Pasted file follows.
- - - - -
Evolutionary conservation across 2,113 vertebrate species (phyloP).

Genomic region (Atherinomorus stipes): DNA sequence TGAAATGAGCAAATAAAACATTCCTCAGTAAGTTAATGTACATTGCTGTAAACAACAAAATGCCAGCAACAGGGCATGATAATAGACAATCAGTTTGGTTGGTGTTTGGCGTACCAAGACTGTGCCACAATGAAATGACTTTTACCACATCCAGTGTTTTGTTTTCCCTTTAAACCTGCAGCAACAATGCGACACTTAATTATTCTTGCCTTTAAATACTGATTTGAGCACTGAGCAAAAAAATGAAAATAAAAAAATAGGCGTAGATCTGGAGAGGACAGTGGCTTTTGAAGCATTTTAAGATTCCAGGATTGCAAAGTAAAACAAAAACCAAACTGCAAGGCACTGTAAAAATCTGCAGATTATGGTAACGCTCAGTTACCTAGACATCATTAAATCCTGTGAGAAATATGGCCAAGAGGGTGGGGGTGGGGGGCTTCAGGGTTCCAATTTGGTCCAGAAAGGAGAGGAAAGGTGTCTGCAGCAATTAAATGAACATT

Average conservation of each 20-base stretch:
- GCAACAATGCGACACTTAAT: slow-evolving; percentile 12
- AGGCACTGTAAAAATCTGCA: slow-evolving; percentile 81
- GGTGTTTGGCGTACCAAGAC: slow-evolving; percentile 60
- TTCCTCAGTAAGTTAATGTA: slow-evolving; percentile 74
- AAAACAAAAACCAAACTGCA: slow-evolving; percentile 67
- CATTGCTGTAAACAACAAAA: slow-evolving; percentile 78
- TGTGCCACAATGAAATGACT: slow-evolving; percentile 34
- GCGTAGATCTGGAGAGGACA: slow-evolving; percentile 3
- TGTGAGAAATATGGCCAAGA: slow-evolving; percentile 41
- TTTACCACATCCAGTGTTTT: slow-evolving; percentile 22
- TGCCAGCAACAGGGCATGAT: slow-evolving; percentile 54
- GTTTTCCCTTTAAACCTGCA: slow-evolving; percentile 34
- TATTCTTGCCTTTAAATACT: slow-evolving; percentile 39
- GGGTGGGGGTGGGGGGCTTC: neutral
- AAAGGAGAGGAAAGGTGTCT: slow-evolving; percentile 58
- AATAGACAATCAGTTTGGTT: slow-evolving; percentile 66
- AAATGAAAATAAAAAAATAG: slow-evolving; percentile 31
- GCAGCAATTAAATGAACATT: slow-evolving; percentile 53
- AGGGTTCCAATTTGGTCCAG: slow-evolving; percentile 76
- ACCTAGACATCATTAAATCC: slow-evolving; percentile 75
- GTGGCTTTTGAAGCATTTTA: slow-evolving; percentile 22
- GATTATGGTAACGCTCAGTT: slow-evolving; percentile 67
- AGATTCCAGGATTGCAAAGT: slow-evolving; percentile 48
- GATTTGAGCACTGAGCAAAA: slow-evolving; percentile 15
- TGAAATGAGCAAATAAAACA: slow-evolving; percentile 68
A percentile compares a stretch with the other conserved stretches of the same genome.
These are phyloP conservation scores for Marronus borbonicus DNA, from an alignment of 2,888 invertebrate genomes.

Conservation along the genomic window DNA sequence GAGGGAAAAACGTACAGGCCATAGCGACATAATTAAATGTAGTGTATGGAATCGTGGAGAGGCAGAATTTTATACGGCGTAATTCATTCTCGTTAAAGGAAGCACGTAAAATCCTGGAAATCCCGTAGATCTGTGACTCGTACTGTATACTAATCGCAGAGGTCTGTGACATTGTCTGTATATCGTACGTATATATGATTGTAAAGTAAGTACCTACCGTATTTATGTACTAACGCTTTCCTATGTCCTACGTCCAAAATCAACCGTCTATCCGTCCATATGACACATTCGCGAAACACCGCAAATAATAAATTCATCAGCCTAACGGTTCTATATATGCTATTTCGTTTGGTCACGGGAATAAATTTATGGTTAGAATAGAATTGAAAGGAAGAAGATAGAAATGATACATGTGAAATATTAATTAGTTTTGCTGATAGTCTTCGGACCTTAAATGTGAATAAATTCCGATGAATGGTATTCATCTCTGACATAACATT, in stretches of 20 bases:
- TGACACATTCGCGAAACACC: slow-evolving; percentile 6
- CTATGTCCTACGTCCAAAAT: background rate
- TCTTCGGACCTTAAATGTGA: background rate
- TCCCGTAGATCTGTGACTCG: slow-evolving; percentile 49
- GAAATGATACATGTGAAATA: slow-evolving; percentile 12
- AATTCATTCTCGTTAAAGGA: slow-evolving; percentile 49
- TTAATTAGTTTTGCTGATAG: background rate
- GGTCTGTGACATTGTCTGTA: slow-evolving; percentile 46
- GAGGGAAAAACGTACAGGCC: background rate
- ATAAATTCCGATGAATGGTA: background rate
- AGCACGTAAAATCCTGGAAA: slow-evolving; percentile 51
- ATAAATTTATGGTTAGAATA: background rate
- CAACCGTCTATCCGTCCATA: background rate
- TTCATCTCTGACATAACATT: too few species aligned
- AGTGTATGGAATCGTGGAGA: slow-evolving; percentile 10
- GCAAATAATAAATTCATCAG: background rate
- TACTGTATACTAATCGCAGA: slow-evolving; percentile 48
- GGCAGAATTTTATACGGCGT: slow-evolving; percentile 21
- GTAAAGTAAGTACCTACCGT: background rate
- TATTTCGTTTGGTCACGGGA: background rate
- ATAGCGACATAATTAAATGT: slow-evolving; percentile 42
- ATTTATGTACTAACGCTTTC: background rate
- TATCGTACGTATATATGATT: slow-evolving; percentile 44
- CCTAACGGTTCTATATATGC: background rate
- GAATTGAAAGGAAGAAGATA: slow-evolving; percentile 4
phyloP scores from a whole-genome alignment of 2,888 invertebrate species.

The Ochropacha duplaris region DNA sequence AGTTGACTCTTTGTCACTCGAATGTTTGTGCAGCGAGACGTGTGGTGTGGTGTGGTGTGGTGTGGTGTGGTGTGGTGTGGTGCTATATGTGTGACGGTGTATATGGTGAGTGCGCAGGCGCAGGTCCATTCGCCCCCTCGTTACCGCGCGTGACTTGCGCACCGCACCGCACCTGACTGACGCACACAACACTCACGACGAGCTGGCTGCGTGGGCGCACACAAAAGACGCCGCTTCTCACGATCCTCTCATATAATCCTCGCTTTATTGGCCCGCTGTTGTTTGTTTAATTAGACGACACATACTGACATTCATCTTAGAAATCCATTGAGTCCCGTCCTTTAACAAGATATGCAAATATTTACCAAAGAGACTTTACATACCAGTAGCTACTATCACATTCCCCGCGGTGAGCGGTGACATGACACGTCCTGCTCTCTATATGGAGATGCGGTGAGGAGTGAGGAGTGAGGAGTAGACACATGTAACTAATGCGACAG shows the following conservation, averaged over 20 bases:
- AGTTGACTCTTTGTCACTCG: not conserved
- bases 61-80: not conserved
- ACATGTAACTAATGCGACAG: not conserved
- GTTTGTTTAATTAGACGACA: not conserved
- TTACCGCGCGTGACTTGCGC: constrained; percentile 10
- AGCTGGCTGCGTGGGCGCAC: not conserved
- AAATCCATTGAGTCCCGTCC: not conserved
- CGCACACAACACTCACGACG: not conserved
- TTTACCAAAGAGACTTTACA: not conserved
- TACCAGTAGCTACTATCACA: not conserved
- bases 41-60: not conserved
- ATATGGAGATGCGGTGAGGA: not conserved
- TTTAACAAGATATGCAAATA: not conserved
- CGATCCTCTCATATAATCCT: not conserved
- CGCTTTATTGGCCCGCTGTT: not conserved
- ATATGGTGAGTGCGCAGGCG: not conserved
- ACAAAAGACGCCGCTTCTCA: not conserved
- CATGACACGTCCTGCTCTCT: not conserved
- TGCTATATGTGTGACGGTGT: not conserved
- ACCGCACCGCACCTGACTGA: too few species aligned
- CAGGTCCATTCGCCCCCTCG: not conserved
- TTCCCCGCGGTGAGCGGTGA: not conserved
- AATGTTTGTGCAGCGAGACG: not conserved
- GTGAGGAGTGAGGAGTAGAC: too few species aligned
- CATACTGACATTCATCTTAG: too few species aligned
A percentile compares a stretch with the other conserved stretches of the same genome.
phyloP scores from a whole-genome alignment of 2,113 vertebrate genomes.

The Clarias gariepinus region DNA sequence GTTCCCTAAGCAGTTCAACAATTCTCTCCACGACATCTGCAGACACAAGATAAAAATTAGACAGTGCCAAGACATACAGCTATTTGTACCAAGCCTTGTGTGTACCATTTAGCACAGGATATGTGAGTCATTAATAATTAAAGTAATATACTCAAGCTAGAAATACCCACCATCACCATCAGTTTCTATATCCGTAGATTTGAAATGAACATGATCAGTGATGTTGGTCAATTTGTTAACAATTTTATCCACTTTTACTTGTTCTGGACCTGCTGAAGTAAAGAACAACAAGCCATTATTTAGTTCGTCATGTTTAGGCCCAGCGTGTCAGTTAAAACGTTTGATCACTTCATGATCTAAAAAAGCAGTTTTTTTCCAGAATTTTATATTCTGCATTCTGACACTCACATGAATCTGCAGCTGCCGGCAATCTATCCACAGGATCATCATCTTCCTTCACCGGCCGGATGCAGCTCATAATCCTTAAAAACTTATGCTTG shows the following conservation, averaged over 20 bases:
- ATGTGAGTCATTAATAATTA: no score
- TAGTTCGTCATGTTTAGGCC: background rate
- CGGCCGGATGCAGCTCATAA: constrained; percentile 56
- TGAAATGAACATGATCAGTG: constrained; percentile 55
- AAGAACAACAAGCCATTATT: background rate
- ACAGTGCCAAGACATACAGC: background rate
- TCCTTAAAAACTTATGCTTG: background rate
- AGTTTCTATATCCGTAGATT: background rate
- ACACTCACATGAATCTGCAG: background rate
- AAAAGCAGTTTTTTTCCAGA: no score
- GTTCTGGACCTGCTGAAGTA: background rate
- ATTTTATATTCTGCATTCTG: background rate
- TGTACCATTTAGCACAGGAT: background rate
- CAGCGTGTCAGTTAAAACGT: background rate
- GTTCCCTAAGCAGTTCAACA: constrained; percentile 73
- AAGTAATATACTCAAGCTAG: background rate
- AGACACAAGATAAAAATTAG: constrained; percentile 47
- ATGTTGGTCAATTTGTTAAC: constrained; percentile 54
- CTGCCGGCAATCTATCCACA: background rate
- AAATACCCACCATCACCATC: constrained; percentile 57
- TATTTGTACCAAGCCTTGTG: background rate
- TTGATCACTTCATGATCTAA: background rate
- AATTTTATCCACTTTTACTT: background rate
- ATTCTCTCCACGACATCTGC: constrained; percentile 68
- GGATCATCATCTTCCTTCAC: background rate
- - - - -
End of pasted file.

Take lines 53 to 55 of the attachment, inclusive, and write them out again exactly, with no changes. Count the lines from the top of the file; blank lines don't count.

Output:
- ATTTATGTACTAACGCTTTC: background rate
- TATCGTACGTATATATGATT: slow-evolving; percentile 44
- CCTAACGGTTCTATATATGC: background rate